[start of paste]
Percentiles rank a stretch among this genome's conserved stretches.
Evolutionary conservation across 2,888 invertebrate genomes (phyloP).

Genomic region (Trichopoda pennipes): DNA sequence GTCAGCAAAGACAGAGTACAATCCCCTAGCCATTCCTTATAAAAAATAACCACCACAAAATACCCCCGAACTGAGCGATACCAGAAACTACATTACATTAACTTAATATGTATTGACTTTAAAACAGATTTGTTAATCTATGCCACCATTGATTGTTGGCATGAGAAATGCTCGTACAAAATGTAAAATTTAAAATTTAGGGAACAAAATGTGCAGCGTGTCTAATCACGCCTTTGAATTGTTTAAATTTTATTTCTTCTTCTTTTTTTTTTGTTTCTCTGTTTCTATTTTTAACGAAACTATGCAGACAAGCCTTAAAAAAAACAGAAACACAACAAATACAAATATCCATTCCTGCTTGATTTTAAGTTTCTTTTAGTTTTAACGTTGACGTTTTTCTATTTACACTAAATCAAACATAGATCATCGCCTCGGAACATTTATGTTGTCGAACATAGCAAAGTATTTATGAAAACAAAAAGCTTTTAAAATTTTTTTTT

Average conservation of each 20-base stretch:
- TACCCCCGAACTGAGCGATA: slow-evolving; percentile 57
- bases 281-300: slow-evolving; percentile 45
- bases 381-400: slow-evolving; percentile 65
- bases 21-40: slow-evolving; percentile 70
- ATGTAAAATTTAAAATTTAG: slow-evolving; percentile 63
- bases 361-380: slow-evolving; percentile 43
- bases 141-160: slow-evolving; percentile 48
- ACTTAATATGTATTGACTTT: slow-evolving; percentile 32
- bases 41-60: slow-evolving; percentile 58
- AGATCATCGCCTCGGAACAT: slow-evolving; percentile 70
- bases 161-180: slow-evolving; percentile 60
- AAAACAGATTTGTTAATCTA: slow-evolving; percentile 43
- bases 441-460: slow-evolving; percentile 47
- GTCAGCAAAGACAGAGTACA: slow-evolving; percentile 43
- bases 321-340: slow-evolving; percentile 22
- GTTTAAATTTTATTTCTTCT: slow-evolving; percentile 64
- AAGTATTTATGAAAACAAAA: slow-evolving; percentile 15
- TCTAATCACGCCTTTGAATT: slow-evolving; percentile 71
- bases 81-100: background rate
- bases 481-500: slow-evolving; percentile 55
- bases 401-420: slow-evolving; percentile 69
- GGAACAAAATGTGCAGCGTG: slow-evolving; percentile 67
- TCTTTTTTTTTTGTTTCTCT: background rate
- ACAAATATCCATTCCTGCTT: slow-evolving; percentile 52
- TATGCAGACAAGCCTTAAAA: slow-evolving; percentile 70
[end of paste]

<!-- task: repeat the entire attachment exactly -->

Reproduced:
Percentiles rank a stretch among this genome's conserved stretches.
Evolutionary conservation across 2,888 invertebrate genomes (phyloP).

Genomic region (Trichopoda pennipes): DNA sequence GTCAGCAAAGACAGAGTACAATCCCCTAGCCATTCCTTATAAAAAATAACCACCACAAAATACCCCCGAACTGAGCGATACCAGAAACTACATTACATTAACTTAATATGTATTGACTTTAAAACAGATTTGTTAATCTATGCCACCATTGATTGTTGGCATGAGAAATGCTCGTACAAAATGTAAAATTTAAAATTTAGGGAACAAAATGTGCAGCGTGTCTAATCACGCCTTTGAATTGTTTAAATTTTATTTCTTCTTCTTTTTTTTTTGTTTCTCTGTTTCTATTTTTAACGAAACTATGCAGACAAGCCTTAAAAAAAACAGAAACACAACAAATACAAATATCCATTCCTGCTTGATTTTAAGTTTCTTTTAGTTTTAACGTTGACGTTTTTCTATTTACACTAAATCAAACATAGATCATCGCCTCGGAACATTTATGTTGTCGAACATAGCAAAGTATTTATGAAAACAAAAAGCTTTTAAAATTTTTTTTT

Average conservation of each 20-base stretch:
- TACCCCCGAACTGAGCGATA: slow-evolving; percentile 57
- bases 281-300: slow-evolving; percentile 45
- bases 381-400: slow-evolving; percentile 65
- bases 21-40: slow-evolving; percentile 70
- ATGTAAAATTTAAAATTTAG: slow-evolving; percentile 63
- bases 361-380: slow-evolving; percentile 43
- bases 141-160: slow-evolving; percentile 48
- ACTTAATATGTATTGACTTT: slow-evolving; percentile 32
- bases 41-60: slow-evolving; percentile 58
- AGATCATCGCCTCGGAACAT: slow-evolving; percentile 70
- bases 161-180: slow-evolving; percentile 60
- AAAACAGATTTGTTAATCTA: slow-evolving; percentile 43
- bases 441-460: slow-evolving; percentile 47
- GTCAGCAAAGACAGAGTACA: slow-evolving; percentile 43
- bases 321-340: slow-evolving; percentile 22
- GTTTAAATTTTATTTCTTCT: slow-evolving; percentile 64
- AAGTATTTATGAAAACAAAA: slow-evolving; percentile 15
- TCTAATCACGCCTTTGAATT: slow-evolving; percentile 71
- bases 81-100: background rate
- bases 481-500: slow-evolving; percentile 55
- bases 401-420: slow-evolving; percentile 69
- GGAACAAAATGTGCAGCGTG: slow-evolving; percentile 67
- TCTTTTTTTTTTGTTTCTCT: background rate
- ACAAATATCCATTCCTGCTT: slow-evolving; percentile 52
- TATGCAGACAAGCCTTAAAA: slow-evolving; percentile 70